Four words can sum up my past summers: Eat. Play. Sleep. Repeat.
Even though that seems like a cheesy slogan on a marked-down T-shirt, it was true. Besides the occasional family vacation or summer job, I usually do nothing but waste time. Bored, I wish to see the classroom again.
That was not the case this summer.
Instead, I found myself waking up at 6 a.m. to memorize a section of the AP stylebook, then scream it out loud at startled joggers (don’t question it). I found myself snapping photos from a DSLR camera, something I never even dreamed of holding before. I found myself stopping strangers on the street and holding conversations with them, a feat that seemed impossible with my shy personality. I found myself immersed in the world of journalism where everything is “held to a professional standard.”
I found myself at Medill cherubs.
It was exactly what I expected. I knew I was getting myself into an intense five-week journalism summer program that would make my past two years of “journalistic experience” seem like a childish achievement. I knew that I would be able to talk with professionals from investigative journalism to entertainment broadcasting. I knew that I would complete the program as a more knowledgeable student and skilled journalist in writing, designing and most importantly, reporting. What I didn’t know was how much fun I would have. I mean, who would expect rewriting news story ledes over and over again at a summer camp to be fun?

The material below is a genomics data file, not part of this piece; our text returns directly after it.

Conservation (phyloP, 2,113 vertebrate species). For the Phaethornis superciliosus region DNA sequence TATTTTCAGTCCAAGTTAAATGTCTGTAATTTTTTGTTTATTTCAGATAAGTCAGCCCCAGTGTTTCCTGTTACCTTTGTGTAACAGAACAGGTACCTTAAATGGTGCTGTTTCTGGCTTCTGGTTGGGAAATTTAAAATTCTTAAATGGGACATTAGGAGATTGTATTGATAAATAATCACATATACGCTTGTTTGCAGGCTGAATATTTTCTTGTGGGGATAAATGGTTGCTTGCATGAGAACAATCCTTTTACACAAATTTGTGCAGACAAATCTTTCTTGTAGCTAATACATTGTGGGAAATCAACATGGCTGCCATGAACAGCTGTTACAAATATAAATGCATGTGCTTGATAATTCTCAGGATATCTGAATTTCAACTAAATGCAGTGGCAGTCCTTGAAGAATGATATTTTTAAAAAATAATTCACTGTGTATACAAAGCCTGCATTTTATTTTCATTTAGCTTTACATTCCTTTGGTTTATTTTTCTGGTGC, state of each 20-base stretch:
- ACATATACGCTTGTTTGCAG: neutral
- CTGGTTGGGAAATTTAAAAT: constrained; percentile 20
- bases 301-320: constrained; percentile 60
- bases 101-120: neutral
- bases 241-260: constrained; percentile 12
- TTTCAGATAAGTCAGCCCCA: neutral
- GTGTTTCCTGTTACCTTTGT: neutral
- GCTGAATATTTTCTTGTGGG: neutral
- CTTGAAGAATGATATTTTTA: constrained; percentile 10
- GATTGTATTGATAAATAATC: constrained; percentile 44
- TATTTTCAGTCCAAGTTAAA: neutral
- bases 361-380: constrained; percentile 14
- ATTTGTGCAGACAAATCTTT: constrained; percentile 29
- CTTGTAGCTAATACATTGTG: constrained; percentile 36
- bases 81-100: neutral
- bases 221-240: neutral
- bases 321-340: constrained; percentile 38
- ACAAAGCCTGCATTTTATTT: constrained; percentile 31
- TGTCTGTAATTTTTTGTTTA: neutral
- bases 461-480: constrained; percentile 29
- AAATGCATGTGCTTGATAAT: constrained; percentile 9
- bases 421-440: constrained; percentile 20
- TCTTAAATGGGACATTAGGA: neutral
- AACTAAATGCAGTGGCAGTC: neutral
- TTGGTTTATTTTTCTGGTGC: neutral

They said it would be the best summer of my life.
I did not expect that. At midnight, I normally lie in bed with my phone, wishing I could be doing something fun. But I was singing at the top of my lungs along with 17 other guys my age — more like screaming — the lyrics of “Bohemian Rhapsody” by Queen. How could a group of nerds like me, who would be willing to talk with you about a newspaper design, be so much fun?
Over the course of the program, I would find myself sitting on the painted rocks of the Lakefill, waiting for the sun to rise with my friends. I found myself wandering through the streets of Evanston looking for a bite with a group of brunch enthusiasts. I found myself dancing to “Hips Don’t Lie” by Shakira while people cheered for my team and me in a karaoke contest.
I found myself enjoying every single moment of the program, wishing for it to never end. I got more than what I bargained for. Suddenly, I found myself.
They were right. It was the best summer of my life.